Donald Sassoon

Hobsbawm's Capitalism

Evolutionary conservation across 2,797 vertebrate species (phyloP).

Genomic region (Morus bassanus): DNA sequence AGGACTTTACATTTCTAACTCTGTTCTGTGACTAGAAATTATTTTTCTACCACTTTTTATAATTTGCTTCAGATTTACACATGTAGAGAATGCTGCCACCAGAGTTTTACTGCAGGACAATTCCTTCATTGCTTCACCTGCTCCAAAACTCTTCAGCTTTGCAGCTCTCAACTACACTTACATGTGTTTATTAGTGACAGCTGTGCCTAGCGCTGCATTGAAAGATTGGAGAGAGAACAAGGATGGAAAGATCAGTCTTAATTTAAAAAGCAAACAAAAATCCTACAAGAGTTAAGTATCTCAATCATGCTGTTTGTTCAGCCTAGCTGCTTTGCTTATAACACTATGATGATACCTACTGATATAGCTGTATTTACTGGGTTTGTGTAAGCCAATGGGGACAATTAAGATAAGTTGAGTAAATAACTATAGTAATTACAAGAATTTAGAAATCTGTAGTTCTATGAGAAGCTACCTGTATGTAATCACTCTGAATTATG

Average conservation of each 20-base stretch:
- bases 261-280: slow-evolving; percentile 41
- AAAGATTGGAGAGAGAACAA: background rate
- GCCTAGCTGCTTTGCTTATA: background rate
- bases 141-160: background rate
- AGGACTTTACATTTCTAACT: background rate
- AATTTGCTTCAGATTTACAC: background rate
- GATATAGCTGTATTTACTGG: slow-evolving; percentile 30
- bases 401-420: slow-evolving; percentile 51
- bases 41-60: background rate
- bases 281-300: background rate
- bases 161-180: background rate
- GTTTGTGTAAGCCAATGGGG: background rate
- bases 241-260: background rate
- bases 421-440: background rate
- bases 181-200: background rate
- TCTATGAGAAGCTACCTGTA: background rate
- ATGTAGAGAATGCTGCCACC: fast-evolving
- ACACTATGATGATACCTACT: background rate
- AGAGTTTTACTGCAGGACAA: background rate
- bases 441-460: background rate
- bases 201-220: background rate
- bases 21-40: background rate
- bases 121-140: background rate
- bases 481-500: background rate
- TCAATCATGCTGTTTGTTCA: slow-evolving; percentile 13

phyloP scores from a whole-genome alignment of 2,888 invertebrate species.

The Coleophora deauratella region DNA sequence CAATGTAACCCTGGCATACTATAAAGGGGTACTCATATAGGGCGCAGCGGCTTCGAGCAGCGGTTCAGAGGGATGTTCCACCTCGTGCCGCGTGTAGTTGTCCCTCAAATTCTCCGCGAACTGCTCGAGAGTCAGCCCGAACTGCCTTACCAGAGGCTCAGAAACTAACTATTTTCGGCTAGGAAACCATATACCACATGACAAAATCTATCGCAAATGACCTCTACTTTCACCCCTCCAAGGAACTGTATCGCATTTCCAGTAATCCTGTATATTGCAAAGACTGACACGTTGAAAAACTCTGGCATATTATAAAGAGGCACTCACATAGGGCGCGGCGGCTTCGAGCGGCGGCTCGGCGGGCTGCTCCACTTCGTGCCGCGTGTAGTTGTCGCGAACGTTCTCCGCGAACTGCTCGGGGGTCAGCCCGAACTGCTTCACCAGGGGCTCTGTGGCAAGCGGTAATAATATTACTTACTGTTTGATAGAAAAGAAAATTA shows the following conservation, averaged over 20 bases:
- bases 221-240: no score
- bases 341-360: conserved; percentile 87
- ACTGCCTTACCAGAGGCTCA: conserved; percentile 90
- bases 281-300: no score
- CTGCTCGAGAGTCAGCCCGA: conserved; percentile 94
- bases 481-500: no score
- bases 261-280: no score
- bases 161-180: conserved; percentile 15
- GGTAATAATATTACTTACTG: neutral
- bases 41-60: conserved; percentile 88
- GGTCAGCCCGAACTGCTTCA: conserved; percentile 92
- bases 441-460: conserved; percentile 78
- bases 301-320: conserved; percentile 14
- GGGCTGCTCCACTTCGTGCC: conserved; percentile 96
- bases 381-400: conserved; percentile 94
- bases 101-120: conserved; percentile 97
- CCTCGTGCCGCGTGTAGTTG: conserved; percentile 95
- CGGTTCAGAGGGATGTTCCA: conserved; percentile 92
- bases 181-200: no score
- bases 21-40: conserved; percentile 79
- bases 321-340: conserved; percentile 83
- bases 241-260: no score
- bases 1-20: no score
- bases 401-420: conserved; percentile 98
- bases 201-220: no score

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Hobsbawm regarded Marxism as a research programme meant to investigate events such as the social structure of society "revolutionized", the role of productivity, the relation between classes and the wider economy, the international division of labour. Even in early works he examines everything comparatively and counter-factually. The entire planet becomes his laboratory. Thus, in the "Age of Capital", he held the view that what "really" enabled the process of industrialization was the introduction in the first half of the 19th century of the railway, the steamer and telegraph which increased the potential size of the capitalist world. Note the centrality not of the class struggle or ideology, but of technological innovations or the central role of natural resources such as coal. Hobsbawm's capitalism thrives in a world which is increasingly unified and interdependent. The hallmark of this capitalism is insecurity and anxiety. The workers were rarely distant from the insecurity of dismal poverty. An accident at work would instantly project the worker into abject poverty. But the bourgeoisie too was anxious, and rightly so: the industrial revolution which was sweeping throughout Europe and North America was bringing about an unparalleled upheaval in social structure. Hosbabwm's capitalism is never a pure market mechanism, a machine for growth. The pages in which he describes the world of the bourgeoisie are masterpieces of social history. The belief that capitalism requires non-market relations pervaded his entire work. Capitalism relied on factors which have no intrinsic connection with the pursuit of individual advantage such as the "pride of achievement", the custom of mutual trust, but also the habits of obedience and loyalty. In other words, he wrote "capitalism has succeeded because it was not just capitalist".

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